ST. CLOUD-- Several Minnesota media organizations have asked to be allowed to intervene in a court case involving the release of documents from the investigation of Jacob Wetterling's abduction and murder.
The media groups argue that a judge in Stearns County should not rule that a constitutional privacy right can be used to override the guarantees of public access found in the Minnesota Data Practices Act, which requires most government records to be made public.
The complaint in intervention, filed Tuesday in Stearns County District Court, comes three weeks after a judge blocked the scheduled release of more than 50,000 pages of documents related to the case.
Patty and Jerry Wetterling on June 2 sued for a temporary restraining order to keep part of the investigative file private, at least until a judge could review documents that they say hold personal information about their marriage and family.
Tuesday's request for intervention was filed by the Minnesota Newspaper Association, the Minnesota Broadcasters Association, the Silha Center for Media Ethics and Law at the University of Minnesota, the Minnesota Coalition on Government Information and other media organizations.
Now that the criminal investigation into the Wetterling case is closed, the investigative file should be made public under the Data Practices Act, said Don Gemberling, a spokesman for the Minnesota Coalition on Government Information.
Jacob was kidnapped in 1989 by Danny Heinrich, who confessed last year to sexually assaulting and killing the St. Joseph boy; Heinrich was sentenced to 20 years in prison on a child pornography charge as part of a plea agreement.
The Data Practices Act "has been the law since 1981," Gemberling said. "A whole lot of information has made available to the public, which is helpful in understanding how investigations by law enforcement agencies are done, and whether or not sometimes they are screwed up."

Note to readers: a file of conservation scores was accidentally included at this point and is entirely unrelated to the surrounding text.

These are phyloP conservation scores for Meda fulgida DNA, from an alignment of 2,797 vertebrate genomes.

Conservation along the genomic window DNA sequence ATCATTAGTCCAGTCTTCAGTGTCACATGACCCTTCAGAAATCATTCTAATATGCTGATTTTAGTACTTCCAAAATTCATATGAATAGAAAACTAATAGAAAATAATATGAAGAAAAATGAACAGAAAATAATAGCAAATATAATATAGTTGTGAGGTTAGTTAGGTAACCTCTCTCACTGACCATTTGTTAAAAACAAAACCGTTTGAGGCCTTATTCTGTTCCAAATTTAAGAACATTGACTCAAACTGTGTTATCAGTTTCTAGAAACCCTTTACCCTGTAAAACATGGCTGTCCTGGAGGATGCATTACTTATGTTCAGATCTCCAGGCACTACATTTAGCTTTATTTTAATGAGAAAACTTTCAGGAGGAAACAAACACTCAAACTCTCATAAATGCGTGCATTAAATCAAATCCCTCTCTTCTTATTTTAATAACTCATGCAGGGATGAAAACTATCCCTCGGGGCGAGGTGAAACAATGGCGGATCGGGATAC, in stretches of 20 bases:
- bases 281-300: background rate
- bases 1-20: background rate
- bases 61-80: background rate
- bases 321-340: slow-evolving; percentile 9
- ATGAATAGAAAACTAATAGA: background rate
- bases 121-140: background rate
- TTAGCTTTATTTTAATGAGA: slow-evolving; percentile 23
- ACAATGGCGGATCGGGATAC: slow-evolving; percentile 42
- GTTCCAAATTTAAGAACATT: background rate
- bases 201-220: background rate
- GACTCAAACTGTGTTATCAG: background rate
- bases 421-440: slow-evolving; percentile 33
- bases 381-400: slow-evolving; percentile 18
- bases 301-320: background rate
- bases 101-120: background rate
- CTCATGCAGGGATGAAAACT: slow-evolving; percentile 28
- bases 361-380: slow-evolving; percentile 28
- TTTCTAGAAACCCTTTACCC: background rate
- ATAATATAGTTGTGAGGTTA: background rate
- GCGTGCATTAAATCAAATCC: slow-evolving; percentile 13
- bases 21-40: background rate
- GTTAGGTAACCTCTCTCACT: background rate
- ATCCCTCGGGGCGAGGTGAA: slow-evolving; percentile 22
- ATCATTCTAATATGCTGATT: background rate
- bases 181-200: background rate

Gemberling said last week's release of the video of the shooting of Philando Castille by former St. Anthony police officer Jeronimo Yanez is "one of the best recent examples" of the law in action.
"If we somehow stick limitations on those kinds of releases of information, then we start chipping away at government accountability and understanding how things work, and whether or not people are really doing their jobs," Gemberling said.
The groups were prompted to intervene in the case after Stearns County Attorney Janelle Kendall made it clear in court filings that she has no intention of fighting the Wetterlings on the matter, said Mark Anfinson, the attorney representing the media groups.
"Given the position of the Stearns County attorney's office, if we did not intervene, there would be no one in the courtroom challenging what the Wetterlings are requesting," Anfinson said.
In a statement issued Tuesday, the Wetterlings attorney, Doug Kelley, wrote that the Wetterlings "firmly believe in transparency in government and recognize that law enforcement files should generally be made public once a criminal investigation ends."
"Our lawsuit seeks to preserve the Wetterlings' constitutionally protected privacy interests," he wrote. "A very small part of the law enforcement file contains things which do not belong in a police file and misinformation of a character I've never before seen in 42 years of practicing criminal law."
Kelley wrote that the Wetterlings have asked a judge to review a small set of documents - "less than three one-thousandths of 1 percent" - that is "intensely personal and protected from disclosure by the state and federal constitutions and the Minnesota Government Data Practices Act."
"None of the documents in issue mention Danny Heinrich or shed any light on the performance of law enforcement investigating Jacob's disappearance," he wrote.
While sympathetic to the Wetterlings and their decades-long ordeal, Gemberling said people "have to step back from that kind of thing, and say 'What is the principle here?'"
"What's going to happen is the police will just say, 'Well, we think this might be an invasion of privacy,' and nothing will be released," Gemberling said. "That's what used to happen years ago. The fact that this is the Wetterling family is difficult because we feel sympathy for them, but somebody has got to say, 'Wait a minute. What's the principle here?'"
Added Anfinson: "Once you recognize that the existence of a constitutional right of privacy can be used to override the Data Practices Act, you'll have an endless parade of celebrities, prominent officials and people who can afford attorneys threatening government agencies with lawsuits if they release records about them, even though classified as public under the Data Practices Act. That threat alone will have a paralyzing effect on public access."